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From: Andy Little (andy_at_[hidden])
Date: 2006-10-12 01:51:31

"Sebastian Redl" <sebastian.redl_at_[hidden]> wrote in message
> Andy Little wrote:
>> One could start from the most comprehensive model , which is probably that
>> closest
>> to the physical phenomenon of electromagnetic radiation
> The physical/neurological phenomenon of perceived colour is very
> complicated. It involves a range of electromagnetic radiation and the
> way the retina cells are stimulated by it, and it is not really useful
> in computer graphics. For example, the colour orange may be perceived
> either by stimulation by the orange frequency (wavelengths from 590 to
> 620 nanometers), or it may be stimulation by two or more distinct
> frequencies ranging from the green to the red area. In real life, it
> will usually be a continuous spectrum, distributed in such a way that
> the red receivers are stimulated more than the green receivers.
> In fact, the exact way by which the human eye perceives colour is not
> yet definitely known.

Nevertheless whether you are a physicist or a theatre lighting designer or an
artist, there seems to me to be a common and limited set of operations on

For theatre lighting (and for lighting a 3d CGI scene) one uses lights with
colour filters and mixes colours. Lights can be dimmed or brightened or switched
on and off.

These are quite simple operations and seem to me to apply to most models of

The other aspect of colour ( but not being an expert) is that it seems to be
like a 3d vector in many respects, where instead of x,y,z you have the colours
red, green and blue.( as I saw on a Wiki somewhere). This gives you a basis
for some mathematical operations, like addition, subtraction and multiplication
by a scalar. That is assuming the RGB model, but the RGB model appears to be the
closest hardware conterpart to the physical phenomena.

This stuff is presumably pretty basic to an expert, but my point is that a
colour C++ Concept is not outside the realms of possibility AFAICS. To me anyway
its more interesting and useful on its own, and should be useable on its own.

>> and why there are various representations.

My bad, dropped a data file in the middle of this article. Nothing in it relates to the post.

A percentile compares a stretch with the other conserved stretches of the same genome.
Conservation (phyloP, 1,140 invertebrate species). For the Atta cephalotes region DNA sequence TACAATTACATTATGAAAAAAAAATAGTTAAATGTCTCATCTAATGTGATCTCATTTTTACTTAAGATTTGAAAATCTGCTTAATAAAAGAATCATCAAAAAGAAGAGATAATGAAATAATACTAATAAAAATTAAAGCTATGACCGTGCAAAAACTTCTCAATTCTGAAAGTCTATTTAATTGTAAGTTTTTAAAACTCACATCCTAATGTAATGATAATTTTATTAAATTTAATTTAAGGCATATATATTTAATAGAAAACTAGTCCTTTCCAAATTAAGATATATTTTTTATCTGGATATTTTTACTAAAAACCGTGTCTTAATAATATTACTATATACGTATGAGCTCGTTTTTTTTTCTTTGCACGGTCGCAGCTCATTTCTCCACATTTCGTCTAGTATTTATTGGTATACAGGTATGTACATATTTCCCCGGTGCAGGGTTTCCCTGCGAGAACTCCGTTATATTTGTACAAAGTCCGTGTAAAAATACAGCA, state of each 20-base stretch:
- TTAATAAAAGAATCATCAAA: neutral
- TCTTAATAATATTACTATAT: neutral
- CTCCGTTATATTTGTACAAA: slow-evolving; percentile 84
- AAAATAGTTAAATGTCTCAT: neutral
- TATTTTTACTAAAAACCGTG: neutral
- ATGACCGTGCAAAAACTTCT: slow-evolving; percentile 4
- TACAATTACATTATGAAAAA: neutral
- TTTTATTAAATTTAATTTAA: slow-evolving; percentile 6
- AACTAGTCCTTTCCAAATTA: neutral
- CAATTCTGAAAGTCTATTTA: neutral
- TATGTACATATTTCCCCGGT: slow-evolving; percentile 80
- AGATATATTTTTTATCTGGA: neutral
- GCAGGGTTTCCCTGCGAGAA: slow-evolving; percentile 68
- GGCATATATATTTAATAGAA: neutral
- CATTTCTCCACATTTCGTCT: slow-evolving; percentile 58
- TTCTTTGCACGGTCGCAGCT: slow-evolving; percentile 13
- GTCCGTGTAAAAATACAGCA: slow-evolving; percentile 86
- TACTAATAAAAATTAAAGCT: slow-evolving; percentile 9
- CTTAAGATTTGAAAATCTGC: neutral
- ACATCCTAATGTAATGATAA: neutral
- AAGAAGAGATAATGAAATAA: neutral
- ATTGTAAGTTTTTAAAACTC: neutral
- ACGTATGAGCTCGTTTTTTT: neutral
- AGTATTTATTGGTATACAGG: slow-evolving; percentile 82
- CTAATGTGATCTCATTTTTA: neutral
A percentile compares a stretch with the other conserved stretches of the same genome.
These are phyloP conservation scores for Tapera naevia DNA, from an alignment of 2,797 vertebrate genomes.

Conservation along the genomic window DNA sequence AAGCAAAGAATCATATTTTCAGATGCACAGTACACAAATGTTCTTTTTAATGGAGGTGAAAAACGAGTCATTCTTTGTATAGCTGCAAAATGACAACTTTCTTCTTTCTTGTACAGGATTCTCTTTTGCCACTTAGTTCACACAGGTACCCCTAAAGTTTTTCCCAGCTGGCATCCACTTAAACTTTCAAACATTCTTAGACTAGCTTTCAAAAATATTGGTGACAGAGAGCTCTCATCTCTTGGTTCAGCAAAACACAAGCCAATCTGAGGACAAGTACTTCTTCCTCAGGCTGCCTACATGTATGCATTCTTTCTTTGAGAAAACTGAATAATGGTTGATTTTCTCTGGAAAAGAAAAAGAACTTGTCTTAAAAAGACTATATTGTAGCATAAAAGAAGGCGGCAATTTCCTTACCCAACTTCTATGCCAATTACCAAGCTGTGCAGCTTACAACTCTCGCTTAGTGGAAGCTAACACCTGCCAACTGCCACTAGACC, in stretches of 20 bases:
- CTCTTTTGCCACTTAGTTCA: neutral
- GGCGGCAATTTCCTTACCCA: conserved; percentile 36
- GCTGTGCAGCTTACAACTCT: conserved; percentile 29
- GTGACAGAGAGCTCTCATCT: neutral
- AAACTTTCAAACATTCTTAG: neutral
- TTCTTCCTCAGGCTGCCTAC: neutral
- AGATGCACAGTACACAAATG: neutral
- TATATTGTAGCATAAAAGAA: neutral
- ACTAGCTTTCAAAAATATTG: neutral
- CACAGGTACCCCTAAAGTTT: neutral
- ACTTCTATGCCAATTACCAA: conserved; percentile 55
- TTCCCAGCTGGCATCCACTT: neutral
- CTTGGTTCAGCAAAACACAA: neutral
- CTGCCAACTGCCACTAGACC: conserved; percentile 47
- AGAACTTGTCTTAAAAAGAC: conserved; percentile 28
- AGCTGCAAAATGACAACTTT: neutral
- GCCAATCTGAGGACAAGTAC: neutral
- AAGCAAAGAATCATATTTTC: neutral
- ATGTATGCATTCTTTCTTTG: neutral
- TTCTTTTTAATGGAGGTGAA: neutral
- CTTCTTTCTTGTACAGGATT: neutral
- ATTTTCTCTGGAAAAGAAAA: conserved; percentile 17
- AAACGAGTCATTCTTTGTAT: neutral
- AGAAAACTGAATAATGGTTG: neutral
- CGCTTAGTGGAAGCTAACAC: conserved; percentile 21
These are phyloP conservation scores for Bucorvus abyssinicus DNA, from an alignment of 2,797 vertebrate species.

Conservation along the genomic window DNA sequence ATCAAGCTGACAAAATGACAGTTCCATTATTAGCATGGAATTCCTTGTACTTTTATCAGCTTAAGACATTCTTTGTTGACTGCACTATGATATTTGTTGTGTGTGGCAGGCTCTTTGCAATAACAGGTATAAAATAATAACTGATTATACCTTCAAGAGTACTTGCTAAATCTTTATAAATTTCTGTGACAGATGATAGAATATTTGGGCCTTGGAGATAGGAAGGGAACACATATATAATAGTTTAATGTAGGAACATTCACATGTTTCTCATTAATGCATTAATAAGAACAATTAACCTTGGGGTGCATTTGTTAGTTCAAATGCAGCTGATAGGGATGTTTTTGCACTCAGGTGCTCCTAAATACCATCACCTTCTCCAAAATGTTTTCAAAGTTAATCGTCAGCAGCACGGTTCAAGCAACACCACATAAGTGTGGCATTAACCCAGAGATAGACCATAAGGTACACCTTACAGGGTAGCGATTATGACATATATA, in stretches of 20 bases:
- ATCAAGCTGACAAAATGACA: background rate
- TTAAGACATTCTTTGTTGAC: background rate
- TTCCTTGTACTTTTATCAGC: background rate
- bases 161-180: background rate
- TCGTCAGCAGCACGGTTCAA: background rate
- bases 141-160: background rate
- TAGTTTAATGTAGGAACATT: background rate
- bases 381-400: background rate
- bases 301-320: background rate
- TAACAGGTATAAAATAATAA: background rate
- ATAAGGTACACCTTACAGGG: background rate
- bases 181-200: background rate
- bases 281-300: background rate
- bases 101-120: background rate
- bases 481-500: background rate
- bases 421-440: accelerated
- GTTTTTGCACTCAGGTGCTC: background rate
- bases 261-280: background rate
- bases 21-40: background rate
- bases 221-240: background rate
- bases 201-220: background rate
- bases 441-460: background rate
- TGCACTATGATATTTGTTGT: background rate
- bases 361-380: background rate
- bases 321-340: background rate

> That could certainly be interesting, but it might also be too much
> theory for the library. I think the presence or absence of such
> background documentation should not affect the decision whether to
> accept or reject GIL.
>> For instance the primary colours are red, yellow and blue.
> No, they're not. It's what people learn when they grow up, but it's
> really wrong.
> The primary colours of the additive model are red, green and blue. With
> three light sources in these colours, you can mix nearly every other
> colour a human can perceive. Because the human eye responds to these
> three colours the strongest, they most closely resemble the real model.
> Mixing these three colours results in white, while the absence of them
> is black.
> The primary colours of the subtractive model are magenta, cyan and
> yellow. Absence of these is white, presence of all three is white. They
> are used in printing, because the base of printing is a white ground,
> and because printed colour dots don't emit light, unlike CRT/LCD pixels.
>> Floating point RGB colours often have a range of intensities per color
>> between 0 and 1, yet if
>> I look at the sun I can burn my eyes. IOW what do those numbers actually
>> represent in terms of the physical phenomenon of light.
> Ah, that's an interesting question. In terms of the physical phenomenon,
> the answer is, "not much". The answer is found in engineering: 0 means
> nothing, while 1 means the brightest light the output device is capable
> of emitting (under its current brightness configuration).

That doesnt give you much of a basis for comparing two images from different
sources. Say for comparing a CCTV image of a criminal to a mugshot. Presumably
there are standards around which try to address this problem.

>> IOW surely the goal is to try to model the physical phenomenon in the best
>> possible way given a set of constraints imposed by hardware and software.
> What do you mean now, the goal of the library or the goal of computer
> engineering?
> In terms of computer engineering, well, they actually achieved the
> physical model ;)

They may do if they have a standard by which the hardware phenomenon is
calibrated to the physical one as in the above problem.

> In terms of the library, I disagree. The library should model not the
> physical concept of colour, because that is tricky to define, hard to
> understand, and complicated to work with.

That is up to the designer of the Concept. The phenomenon may be complex but the
means of using it, its operations, seem fairly simple to me.

A library doing that might be
> nice for exact scientific simulation, but useless in every other
> discipline concerned with colour.
> Rather, the library should most closely model colour as it is used in
> computing, i.e. be capable of representing the various colour models in
> use (RGB, CMYK, HSV, ...) and providing access to all these, while
> allowing transparent use in cases where I don't care about them,
> allowing conversion between the various models, etc.

And don't forget printing...

And thanks for the technical info about colour which was very interesting.

Andy Little

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